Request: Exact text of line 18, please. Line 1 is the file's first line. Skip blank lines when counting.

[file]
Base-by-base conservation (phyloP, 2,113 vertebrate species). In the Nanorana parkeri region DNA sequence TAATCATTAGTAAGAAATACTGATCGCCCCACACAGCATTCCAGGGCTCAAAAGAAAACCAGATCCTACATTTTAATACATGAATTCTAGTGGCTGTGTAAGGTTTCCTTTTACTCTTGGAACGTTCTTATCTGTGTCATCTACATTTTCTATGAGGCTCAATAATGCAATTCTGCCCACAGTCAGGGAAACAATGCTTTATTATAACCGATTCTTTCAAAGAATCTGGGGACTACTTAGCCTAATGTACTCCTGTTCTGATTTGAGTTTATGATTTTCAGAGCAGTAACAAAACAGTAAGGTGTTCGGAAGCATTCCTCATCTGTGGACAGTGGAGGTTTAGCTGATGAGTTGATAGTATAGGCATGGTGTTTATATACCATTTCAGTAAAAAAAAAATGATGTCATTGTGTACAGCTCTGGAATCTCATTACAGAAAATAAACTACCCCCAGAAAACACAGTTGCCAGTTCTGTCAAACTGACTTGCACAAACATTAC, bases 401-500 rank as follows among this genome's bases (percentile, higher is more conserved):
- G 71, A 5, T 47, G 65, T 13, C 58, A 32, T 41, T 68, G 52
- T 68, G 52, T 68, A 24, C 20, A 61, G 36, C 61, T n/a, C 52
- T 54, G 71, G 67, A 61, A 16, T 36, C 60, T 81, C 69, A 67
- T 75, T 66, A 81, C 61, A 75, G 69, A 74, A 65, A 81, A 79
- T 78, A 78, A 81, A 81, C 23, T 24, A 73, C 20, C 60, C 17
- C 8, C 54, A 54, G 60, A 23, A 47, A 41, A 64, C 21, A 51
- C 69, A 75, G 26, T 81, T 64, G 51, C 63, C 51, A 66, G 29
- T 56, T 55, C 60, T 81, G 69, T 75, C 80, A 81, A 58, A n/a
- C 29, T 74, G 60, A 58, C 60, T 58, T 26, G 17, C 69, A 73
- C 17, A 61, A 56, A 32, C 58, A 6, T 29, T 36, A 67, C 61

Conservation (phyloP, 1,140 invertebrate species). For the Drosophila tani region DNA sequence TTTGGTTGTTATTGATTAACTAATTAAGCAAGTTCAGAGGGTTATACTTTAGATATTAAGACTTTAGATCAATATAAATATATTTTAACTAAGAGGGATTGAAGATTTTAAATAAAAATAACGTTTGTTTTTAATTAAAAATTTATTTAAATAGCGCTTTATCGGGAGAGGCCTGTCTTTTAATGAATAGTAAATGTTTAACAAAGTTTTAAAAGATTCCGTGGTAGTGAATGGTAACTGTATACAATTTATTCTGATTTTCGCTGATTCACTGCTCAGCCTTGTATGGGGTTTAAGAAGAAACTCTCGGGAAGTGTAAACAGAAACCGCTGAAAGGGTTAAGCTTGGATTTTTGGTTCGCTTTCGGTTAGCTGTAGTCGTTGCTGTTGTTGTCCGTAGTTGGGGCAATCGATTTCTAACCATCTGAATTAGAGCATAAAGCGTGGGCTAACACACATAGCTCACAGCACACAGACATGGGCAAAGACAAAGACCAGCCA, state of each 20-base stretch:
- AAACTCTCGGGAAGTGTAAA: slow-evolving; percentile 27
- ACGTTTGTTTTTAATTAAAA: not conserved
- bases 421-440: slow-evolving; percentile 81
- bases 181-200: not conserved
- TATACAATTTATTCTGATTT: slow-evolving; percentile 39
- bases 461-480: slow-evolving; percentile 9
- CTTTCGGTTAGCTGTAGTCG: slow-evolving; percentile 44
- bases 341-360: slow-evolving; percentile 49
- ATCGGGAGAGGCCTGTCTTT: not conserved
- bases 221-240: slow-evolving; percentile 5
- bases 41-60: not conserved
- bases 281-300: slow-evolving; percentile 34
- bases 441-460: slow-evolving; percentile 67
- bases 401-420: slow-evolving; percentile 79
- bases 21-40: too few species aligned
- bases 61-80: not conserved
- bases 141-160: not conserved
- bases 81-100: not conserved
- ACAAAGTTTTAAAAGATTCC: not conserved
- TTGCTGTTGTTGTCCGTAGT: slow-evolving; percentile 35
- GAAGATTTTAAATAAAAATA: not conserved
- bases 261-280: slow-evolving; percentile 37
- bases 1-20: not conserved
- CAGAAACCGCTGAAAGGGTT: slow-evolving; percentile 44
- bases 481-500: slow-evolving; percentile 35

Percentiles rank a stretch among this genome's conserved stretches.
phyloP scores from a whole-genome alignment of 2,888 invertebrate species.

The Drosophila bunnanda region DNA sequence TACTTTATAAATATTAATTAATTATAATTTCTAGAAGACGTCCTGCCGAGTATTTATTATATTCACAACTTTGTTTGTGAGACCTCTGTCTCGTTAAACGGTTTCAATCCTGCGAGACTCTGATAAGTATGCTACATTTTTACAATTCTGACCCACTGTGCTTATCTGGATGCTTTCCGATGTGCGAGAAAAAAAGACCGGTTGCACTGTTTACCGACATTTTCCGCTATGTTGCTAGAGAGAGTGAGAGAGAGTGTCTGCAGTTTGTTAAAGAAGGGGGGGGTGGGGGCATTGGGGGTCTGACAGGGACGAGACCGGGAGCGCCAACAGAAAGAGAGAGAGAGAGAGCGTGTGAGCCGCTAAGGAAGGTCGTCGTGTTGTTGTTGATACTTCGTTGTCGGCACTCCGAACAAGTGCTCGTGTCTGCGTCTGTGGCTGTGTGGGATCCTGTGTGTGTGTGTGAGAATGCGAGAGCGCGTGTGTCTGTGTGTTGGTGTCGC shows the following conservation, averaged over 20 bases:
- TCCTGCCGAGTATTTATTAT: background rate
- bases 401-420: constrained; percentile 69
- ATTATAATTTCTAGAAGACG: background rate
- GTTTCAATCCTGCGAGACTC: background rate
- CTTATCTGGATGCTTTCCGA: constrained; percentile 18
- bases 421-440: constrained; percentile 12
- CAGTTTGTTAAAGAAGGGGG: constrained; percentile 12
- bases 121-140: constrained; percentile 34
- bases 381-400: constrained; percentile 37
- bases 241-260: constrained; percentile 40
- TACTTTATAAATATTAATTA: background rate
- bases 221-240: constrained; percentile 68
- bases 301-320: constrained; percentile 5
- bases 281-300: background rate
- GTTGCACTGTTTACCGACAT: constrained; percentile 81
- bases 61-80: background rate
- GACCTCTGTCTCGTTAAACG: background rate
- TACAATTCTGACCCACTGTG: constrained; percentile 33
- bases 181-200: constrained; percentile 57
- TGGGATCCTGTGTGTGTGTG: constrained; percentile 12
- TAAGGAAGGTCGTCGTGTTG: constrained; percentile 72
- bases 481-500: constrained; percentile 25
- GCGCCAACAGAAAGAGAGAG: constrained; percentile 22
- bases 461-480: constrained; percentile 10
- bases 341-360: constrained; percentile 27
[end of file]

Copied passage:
- bases 461-480: slow-evolving; percentile 9